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Current Alzheimer Research (1)
Fenech, Michael (2)
François, Maxime (2)
Leifert, Wayne (2)
Darzynkiewicz, Zbigniew (1)
Henriksen, Mel (1)
Holden, Elena (1)
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Laser scanning cytometry for automation of the micronucleus assay
Laser scanning cytometry (LSC) provides a novel approach for automated scoring of micronuclei (MN) in different types of mammalian cells, serving as a biomarker of genotoxicity and mutagenicity. In this review, we discuss the advances to date in measuring MN in cell lines, buccal cells and erythrocytes, describe the advantages and outline potential challenges of this distinctive approach of analysis of nuclear anomalies. The use of multiple laser wavelengths in LSC and the high dynamic range of fluorescence and absorption detection allow simultaneous measurement of multiple cellular and nuclear features such as cytoplasmic area, nuclear area, DNA content and density of nuclei and MN, protein content and density of cytoplasm as well as other features using molecular probes. This high-content analysis approach allows the cells of interest to be identified (e.g. binucleated cells in cytokinesis-blocked cultures) and MN scored specifically in them. MN assays in cell lines (e.g. the CHO cell MN assay) using LSC are increasingly used in routine toxicology screening. More high-content MN assays and the expansion of MN analysis by LSC to other models (i.e. exfoliated cells, dermal cell models, etc.) hold great promise for robust and exciting developments in MN assay automation as a high-content high-throughput analysis procedure.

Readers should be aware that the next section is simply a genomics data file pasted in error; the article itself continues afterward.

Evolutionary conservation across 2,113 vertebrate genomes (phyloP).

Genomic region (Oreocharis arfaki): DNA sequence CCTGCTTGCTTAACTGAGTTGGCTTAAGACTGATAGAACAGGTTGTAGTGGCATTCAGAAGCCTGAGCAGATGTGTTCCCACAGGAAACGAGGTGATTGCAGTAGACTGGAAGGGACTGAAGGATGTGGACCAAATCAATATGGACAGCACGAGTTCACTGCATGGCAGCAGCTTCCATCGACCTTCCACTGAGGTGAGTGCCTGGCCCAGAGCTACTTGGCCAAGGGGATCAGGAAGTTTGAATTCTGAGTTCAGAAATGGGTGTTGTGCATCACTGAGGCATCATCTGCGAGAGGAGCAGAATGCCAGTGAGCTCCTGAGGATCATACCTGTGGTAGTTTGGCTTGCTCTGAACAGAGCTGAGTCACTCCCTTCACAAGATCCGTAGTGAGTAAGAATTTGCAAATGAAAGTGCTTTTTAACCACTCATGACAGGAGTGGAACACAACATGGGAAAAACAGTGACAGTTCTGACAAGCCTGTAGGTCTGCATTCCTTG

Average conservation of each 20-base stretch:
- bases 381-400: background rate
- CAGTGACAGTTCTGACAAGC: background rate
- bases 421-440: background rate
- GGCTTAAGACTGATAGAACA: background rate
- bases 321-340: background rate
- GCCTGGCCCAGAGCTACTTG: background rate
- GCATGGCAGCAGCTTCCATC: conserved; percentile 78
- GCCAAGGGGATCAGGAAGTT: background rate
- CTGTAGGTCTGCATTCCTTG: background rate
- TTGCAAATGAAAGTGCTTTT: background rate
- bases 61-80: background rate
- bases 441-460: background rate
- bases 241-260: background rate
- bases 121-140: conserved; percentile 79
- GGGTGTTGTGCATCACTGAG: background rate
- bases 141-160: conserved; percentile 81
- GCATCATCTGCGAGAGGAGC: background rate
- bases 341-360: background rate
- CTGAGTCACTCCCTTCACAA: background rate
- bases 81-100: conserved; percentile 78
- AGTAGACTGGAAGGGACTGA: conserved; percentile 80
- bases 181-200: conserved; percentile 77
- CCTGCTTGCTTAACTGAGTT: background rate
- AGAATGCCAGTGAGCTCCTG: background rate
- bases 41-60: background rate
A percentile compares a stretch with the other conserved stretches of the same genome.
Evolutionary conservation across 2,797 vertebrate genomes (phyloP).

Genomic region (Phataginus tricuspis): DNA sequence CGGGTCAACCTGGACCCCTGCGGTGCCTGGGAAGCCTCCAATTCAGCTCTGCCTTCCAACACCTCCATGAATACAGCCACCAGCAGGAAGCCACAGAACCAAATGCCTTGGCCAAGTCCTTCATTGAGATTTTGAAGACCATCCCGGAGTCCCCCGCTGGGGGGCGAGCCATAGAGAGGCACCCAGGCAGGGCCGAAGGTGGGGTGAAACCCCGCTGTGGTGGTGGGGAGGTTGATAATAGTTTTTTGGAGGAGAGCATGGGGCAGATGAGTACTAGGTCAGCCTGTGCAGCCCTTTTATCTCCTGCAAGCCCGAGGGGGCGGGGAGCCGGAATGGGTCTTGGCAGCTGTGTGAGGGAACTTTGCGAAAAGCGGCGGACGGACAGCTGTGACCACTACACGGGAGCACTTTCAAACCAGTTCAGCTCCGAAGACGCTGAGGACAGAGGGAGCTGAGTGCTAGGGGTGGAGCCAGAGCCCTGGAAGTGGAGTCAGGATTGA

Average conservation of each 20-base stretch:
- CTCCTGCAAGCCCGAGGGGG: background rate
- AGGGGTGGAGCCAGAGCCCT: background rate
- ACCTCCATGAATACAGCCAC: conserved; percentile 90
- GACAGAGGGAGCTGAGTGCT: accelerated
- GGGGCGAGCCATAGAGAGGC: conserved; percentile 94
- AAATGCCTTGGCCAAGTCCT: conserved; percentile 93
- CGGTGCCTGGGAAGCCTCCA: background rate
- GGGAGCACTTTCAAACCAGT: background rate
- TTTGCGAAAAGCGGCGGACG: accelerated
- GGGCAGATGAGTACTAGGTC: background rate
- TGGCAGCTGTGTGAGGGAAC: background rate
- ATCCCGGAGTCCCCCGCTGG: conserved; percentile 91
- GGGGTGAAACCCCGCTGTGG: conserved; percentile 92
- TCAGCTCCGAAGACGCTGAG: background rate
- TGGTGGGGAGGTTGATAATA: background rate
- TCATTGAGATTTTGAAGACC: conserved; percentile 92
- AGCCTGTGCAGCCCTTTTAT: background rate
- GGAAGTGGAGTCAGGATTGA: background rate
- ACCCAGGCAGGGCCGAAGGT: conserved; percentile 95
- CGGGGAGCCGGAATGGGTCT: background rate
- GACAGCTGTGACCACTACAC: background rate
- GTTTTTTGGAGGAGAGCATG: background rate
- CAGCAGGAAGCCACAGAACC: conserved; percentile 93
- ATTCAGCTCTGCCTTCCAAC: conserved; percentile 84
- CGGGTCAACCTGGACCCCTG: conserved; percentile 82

Biomarkers of Alzheimer’s Disease Risk in Peripheral Tissues; Focus on Buccal Cells
Current Alzheimer Research
Alzheimer’s disease (AD) is a progressive degenerative disorder of the brain and is the most common form of dementia. To-date no simple, inexpensive and minimally invasive procedure is available to confirm with certainty the early diagnosis of AD prior to the manifestations of symptoms characteristic of the disease. Therefore, if population screening of individuals is to be performed, more suitable, easily accessible tissues would need to be used for a diagnostic test that would identify those who exhibit cellular pathology indicative of mild cognitive impairment (MCI) and AD risk so that they can be prioritized for primary prevention. This need for minimally invasive tests could be achieved by targeting surrogate tissues, since it is now well recognized that AD is not only a disorder restricted to pathology and biomarkers within the brain. Human buccal cells for instance are accessible in a minimally invasive manner, and exhibit cytological and nuclear morphologies that may be indicative of accelerated ageing or neurodegenerative disorders such as AD. However, to our knowledge there is no review available in the literature covering the biology of buccal cells and their applications in AD biomarker research. Therefore, the aim of this review is to summarize some of the main findings of biomarkers reported for AD in peripheral tissues, with a further focus on the rationale for the use of the buccal mucosa (BM) for biomarkers of AD and the evidence to date of changes exhibited in buccal cells with AD.
Alzheimer’s disease; buccal mucosa; diagnosis; mild cognitive impairment; peripheral biomarkers.
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